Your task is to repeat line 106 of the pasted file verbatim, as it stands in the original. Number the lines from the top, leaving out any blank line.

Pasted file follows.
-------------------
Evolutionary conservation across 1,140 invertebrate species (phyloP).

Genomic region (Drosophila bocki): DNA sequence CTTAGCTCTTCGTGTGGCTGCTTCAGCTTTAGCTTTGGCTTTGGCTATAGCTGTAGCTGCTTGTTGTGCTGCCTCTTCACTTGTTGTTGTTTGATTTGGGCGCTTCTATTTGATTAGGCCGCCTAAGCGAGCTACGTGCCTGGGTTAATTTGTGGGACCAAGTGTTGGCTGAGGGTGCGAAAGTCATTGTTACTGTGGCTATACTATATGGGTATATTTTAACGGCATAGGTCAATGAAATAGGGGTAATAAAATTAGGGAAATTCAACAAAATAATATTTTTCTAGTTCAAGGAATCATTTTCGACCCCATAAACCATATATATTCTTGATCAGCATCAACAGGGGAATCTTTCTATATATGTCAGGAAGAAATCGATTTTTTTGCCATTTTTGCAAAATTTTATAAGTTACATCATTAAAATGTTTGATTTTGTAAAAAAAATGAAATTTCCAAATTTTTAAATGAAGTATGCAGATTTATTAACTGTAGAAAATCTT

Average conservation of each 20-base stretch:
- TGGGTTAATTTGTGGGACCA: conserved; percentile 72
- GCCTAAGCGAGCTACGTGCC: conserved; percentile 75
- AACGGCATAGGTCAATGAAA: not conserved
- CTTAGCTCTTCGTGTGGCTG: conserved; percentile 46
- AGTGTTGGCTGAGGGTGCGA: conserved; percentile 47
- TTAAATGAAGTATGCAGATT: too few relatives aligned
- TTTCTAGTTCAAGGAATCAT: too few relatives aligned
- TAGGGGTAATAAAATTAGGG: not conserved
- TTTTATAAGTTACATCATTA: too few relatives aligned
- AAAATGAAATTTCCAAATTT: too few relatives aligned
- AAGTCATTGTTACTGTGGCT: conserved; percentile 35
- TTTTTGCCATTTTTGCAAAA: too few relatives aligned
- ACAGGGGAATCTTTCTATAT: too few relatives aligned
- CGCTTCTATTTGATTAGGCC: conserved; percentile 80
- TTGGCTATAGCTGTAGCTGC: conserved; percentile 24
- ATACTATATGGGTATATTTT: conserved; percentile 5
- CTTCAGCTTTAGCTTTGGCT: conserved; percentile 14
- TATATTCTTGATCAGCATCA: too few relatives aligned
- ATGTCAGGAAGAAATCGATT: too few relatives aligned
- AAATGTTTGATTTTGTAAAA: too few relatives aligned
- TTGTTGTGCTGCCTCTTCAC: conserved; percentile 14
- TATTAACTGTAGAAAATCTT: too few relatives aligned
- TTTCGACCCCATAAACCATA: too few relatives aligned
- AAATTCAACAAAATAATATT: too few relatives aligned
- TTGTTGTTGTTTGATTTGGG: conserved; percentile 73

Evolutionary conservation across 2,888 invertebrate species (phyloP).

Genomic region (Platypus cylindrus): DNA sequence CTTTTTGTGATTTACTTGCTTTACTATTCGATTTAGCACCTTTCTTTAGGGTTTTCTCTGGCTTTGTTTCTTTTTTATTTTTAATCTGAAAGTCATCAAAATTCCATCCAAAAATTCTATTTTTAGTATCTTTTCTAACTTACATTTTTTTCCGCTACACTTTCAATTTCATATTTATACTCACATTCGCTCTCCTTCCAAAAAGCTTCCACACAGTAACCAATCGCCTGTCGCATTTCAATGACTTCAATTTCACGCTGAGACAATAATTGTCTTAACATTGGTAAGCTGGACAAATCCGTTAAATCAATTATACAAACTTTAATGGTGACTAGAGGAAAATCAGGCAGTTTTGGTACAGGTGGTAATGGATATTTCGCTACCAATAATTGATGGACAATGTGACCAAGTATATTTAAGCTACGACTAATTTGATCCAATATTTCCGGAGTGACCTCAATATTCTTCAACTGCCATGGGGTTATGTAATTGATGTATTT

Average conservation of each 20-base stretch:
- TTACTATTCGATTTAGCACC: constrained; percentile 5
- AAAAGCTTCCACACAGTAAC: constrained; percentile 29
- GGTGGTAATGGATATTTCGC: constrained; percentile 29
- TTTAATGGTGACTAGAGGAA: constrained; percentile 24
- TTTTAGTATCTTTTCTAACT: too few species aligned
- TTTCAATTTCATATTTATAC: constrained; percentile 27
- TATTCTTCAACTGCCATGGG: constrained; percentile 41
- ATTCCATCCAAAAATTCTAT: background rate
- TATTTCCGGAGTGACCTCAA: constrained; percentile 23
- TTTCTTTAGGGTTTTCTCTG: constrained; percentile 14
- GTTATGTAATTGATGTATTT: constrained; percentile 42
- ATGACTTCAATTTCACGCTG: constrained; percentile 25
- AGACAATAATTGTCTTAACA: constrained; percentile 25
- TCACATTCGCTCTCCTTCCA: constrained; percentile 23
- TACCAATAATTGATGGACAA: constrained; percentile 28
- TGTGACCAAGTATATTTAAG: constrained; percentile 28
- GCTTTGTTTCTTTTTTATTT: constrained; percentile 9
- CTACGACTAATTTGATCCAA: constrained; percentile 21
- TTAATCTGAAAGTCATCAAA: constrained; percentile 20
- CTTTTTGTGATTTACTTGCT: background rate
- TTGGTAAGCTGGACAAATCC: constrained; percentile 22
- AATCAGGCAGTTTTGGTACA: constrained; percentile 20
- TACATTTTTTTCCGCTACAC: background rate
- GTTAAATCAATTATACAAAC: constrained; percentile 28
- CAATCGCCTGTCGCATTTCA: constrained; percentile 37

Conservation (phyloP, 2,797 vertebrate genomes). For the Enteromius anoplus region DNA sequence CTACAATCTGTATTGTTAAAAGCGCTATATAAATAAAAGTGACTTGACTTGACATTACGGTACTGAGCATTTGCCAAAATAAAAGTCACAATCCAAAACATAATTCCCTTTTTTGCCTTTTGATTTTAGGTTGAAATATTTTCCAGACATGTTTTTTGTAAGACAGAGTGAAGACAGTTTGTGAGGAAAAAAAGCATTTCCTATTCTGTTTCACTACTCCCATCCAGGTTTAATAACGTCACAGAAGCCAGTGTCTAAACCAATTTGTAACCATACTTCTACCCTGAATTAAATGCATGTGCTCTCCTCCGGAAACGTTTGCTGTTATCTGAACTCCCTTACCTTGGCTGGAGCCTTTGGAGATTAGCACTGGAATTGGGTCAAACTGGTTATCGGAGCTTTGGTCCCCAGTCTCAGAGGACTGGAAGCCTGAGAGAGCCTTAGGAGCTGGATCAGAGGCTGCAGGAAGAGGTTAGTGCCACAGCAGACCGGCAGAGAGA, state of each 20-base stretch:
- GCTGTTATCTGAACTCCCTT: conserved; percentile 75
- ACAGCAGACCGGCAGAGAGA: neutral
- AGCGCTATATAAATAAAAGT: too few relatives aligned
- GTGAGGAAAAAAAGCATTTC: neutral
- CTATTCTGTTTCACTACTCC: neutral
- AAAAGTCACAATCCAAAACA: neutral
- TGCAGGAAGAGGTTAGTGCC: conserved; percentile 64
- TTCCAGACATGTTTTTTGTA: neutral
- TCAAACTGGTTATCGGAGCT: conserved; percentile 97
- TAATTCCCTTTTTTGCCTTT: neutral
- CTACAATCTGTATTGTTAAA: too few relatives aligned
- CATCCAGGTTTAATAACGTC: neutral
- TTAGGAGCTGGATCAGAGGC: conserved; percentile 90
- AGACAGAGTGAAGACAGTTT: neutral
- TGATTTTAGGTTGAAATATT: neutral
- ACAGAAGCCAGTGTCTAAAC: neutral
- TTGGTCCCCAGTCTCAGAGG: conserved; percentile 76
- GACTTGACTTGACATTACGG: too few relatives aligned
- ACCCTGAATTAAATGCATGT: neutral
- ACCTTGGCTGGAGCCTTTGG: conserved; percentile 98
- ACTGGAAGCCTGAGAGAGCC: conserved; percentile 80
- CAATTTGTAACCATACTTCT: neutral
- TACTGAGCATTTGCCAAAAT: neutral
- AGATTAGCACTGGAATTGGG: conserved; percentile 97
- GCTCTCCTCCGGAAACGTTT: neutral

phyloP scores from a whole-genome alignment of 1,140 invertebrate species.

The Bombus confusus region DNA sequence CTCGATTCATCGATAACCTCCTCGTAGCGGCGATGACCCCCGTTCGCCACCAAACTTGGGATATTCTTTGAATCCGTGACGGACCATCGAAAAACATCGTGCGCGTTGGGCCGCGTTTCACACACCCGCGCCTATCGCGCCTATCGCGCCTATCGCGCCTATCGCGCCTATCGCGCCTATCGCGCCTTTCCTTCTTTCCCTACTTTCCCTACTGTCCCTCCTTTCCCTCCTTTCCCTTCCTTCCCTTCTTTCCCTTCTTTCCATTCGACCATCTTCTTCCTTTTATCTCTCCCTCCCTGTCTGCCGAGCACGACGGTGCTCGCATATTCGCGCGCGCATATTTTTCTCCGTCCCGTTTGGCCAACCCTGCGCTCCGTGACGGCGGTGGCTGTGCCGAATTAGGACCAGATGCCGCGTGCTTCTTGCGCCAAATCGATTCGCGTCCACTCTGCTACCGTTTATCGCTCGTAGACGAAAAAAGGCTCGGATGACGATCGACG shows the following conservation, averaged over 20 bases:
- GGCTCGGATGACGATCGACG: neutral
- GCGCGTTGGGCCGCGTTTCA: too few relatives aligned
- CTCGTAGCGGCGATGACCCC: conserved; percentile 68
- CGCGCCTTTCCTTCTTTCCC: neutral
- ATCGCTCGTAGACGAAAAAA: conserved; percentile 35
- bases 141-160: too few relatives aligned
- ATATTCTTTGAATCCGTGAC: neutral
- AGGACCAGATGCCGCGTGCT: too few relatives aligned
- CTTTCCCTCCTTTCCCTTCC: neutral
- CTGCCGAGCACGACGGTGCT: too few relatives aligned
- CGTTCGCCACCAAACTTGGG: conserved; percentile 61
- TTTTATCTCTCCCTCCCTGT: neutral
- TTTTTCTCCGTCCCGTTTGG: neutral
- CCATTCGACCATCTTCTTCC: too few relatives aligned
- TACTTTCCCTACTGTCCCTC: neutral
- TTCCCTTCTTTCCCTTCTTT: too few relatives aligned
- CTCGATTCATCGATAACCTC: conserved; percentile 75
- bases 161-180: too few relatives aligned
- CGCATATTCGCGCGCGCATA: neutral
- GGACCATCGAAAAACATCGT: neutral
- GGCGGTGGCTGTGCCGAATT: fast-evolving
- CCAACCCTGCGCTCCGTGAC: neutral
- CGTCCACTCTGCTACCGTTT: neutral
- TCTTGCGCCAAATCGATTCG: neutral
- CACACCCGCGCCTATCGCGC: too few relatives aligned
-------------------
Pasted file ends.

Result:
- CCAACCCTGCGCTCCGTGAC: neutral